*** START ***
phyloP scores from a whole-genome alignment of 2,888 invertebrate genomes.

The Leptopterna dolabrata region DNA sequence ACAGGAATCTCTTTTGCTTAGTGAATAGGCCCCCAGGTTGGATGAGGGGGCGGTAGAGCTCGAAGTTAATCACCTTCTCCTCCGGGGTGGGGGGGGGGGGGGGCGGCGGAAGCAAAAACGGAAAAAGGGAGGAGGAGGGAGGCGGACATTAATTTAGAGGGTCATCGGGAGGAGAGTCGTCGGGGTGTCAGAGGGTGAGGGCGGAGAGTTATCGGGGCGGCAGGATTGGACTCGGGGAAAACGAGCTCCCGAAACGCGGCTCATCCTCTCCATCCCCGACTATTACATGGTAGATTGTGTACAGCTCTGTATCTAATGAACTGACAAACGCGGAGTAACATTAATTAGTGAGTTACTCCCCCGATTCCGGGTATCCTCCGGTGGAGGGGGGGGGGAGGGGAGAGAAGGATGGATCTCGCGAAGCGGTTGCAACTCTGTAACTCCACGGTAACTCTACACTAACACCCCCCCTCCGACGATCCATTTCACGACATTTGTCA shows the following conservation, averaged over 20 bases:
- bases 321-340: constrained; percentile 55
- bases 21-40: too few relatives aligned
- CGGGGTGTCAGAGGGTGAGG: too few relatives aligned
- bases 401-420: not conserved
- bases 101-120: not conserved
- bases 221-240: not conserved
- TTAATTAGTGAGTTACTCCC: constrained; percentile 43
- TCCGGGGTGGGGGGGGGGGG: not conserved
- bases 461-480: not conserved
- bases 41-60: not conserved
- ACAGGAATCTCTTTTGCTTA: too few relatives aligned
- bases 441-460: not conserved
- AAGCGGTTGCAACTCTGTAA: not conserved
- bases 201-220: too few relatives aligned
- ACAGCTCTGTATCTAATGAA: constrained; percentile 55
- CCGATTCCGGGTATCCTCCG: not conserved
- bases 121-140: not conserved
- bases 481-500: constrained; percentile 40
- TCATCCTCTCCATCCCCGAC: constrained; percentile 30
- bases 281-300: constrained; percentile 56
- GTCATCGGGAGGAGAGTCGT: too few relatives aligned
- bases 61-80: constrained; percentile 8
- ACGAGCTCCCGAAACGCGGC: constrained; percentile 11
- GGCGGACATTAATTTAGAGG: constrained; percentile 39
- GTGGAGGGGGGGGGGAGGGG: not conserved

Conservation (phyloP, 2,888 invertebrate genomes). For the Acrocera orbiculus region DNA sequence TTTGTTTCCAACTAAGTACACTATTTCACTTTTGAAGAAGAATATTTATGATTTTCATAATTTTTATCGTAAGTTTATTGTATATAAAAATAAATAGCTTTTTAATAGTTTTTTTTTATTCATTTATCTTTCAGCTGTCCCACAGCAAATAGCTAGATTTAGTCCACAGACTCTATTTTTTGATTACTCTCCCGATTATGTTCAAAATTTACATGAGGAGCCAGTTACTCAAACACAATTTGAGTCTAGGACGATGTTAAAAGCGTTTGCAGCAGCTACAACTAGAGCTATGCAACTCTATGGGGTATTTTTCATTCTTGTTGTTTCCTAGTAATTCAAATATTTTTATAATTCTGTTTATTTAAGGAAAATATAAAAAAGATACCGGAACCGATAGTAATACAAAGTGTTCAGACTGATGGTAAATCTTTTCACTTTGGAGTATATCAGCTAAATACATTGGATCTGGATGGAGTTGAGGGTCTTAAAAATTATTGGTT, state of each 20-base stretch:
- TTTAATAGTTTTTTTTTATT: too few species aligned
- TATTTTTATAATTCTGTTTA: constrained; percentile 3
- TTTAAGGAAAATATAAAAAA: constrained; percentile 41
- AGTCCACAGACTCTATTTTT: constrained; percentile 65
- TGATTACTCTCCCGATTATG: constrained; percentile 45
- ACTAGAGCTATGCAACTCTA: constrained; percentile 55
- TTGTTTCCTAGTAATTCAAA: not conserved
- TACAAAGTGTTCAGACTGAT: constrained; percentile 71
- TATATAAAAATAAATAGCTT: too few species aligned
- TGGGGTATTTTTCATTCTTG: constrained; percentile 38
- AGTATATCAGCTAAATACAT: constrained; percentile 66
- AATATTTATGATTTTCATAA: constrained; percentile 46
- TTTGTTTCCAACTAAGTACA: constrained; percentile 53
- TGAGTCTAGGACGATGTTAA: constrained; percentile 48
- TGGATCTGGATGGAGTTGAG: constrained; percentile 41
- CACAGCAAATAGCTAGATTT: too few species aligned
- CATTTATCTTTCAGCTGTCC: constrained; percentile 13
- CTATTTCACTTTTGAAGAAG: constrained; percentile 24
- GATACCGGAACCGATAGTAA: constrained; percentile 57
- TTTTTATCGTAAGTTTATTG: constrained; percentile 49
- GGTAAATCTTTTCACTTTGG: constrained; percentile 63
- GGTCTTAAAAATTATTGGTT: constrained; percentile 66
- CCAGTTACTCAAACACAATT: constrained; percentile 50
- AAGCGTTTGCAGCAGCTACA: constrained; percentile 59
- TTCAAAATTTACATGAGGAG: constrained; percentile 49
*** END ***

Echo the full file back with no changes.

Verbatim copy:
phyloP scores from a whole-genome alignment of 2,888 invertebrate genomes.

The Leptopterna dolabrata region DNA sequence ACAGGAATCTCTTTTGCTTAGTGAATAGGCCCCCAGGTTGGATGAGGGGGCGGTAGAGCTCGAAGTTAATCACCTTCTCCTCCGGGGTGGGGGGGGGGGGGGGCGGCGGAAGCAAAAACGGAAAAAGGGAGGAGGAGGGAGGCGGACATTAATTTAGAGGGTCATCGGGAGGAGAGTCGTCGGGGTGTCAGAGGGTGAGGGCGGAGAGTTATCGGGGCGGCAGGATTGGACTCGGGGAAAACGAGCTCCCGAAACGCGGCTCATCCTCTCCATCCCCGACTATTACATGGTAGATTGTGTACAGCTCTGTATCTAATGAACTGACAAACGCGGAGTAACATTAATTAGTGAGTTACTCCCCCGATTCCGGGTATCCTCCGGTGGAGGGGGGGGGGAGGGGAGAGAAGGATGGATCTCGCGAAGCGGTTGCAACTCTGTAACTCCACGGTAACTCTACACTAACACCCCCCCTCCGACGATCCATTTCACGACATTTGTCA shows the following conservation, averaged over 20 bases:
- bases 321-340: constrained; percentile 55
- bases 21-40: too few relatives aligned
- CGGGGTGTCAGAGGGTGAGG: too few relatives aligned
- bases 401-420: not conserved
- bases 101-120: not conserved
- bases 221-240: not conserved
- TTAATTAGTGAGTTACTCCC: constrained; percentile 43
- TCCGGGGTGGGGGGGGGGGG: not conserved
- bases 461-480: not conserved
- bases 41-60: not conserved
- ACAGGAATCTCTTTTGCTTA: too few relatives aligned
- bases 441-460: not conserved
- AAGCGGTTGCAACTCTGTAA: not conserved
- bases 201-220: too few relatives aligned
- ACAGCTCTGTATCTAATGAA: constrained; percentile 55
- CCGATTCCGGGTATCCTCCG: not conserved
- bases 121-140: not conserved
- bases 481-500: constrained; percentile 40
- TCATCCTCTCCATCCCCGAC: constrained; percentile 30
- bases 281-300: constrained; percentile 56
- GTCATCGGGAGGAGAGTCGT: too few relatives aligned
- bases 61-80: constrained; percentile 8
- ACGAGCTCCCGAAACGCGGC: constrained; percentile 11
- GGCGGACATTAATTTAGAGG: constrained; percentile 39
- GTGGAGGGGGGGGGGAGGGG: not conserved

Conservation (phyloP, 2,888 invertebrate genomes). For the Acrocera orbiculus region DNA sequence TTTGTTTCCAACTAAGTACACTATTTCACTTTTGAAGAAGAATATTTATGATTTTCATAATTTTTATCGTAAGTTTATTGTATATAAAAATAAATAGCTTTTTAATAGTTTTTTTTTATTCATTTATCTTTCAGCTGTCCCACAGCAAATAGCTAGATTTAGTCCACAGACTCTATTTTTTGATTACTCTCCCGATTATGTTCAAAATTTACATGAGGAGCCAGTTACTCAAACACAATTTGAGTCTAGGACGATGTTAAAAGCGTTTGCAGCAGCTACAACTAGAGCTATGCAACTCTATGGGGTATTTTTCATTCTTGTTGTTTCCTAGTAATTCAAATATTTTTATAATTCTGTTTATTTAAGGAAAATATAAAAAAGATACCGGAACCGATAGTAATACAAAGTGTTCAGACTGATGGTAAATCTTTTCACTTTGGAGTATATCAGCTAAATACATTGGATCTGGATGGAGTTGAGGGTCTTAAAAATTATTGGTT, state of each 20-base stretch:
- TTTAATAGTTTTTTTTTATT: too few species aligned
- TATTTTTATAATTCTGTTTA: constrained; percentile 3
- TTTAAGGAAAATATAAAAAA: constrained; percentile 41
- AGTCCACAGACTCTATTTTT: constrained; percentile 65
- TGATTACTCTCCCGATTATG: constrained; percentile 45
- ACTAGAGCTATGCAACTCTA: constrained; percentile 55
- TTGTTTCCTAGTAATTCAAA: not conserved
- TACAAAGTGTTCAGACTGAT: constrained; percentile 71
- TATATAAAAATAAATAGCTT: too few species aligned
- TGGGGTATTTTTCATTCTTG: constrained; percentile 38
- AGTATATCAGCTAAATACAT: constrained; percentile 66
- AATATTTATGATTTTCATAA: constrained; percentile 46
- TTTGTTTCCAACTAAGTACA: constrained; percentile 53
- TGAGTCTAGGACGATGTTAA: constrained; percentile 48
- TGGATCTGGATGGAGTTGAG: constrained; percentile 41
- CACAGCAAATAGCTAGATTT: too few species aligned
- CATTTATCTTTCAGCTGTCC: constrained; percentile 13
- CTATTTCACTTTTGAAGAAG: constrained; percentile 24
- GATACCGGAACCGATAGTAA: constrained; percentile 57
- TTTTTATCGTAAGTTTATTG: constrained; percentile 49
- GGTAAATCTTTTCACTTTGG: constrained; percentile 63
- GGTCTTAAAAATTATTGGTT: constrained; percentile 66
- CCAGTTACTCAAACACAATT: constrained; percentile 50
- AAGCGTTTGCAGCAGCTACA: constrained; percentile 59
- TTCAAAATTTACATGAGGAG: constrained; percentile 49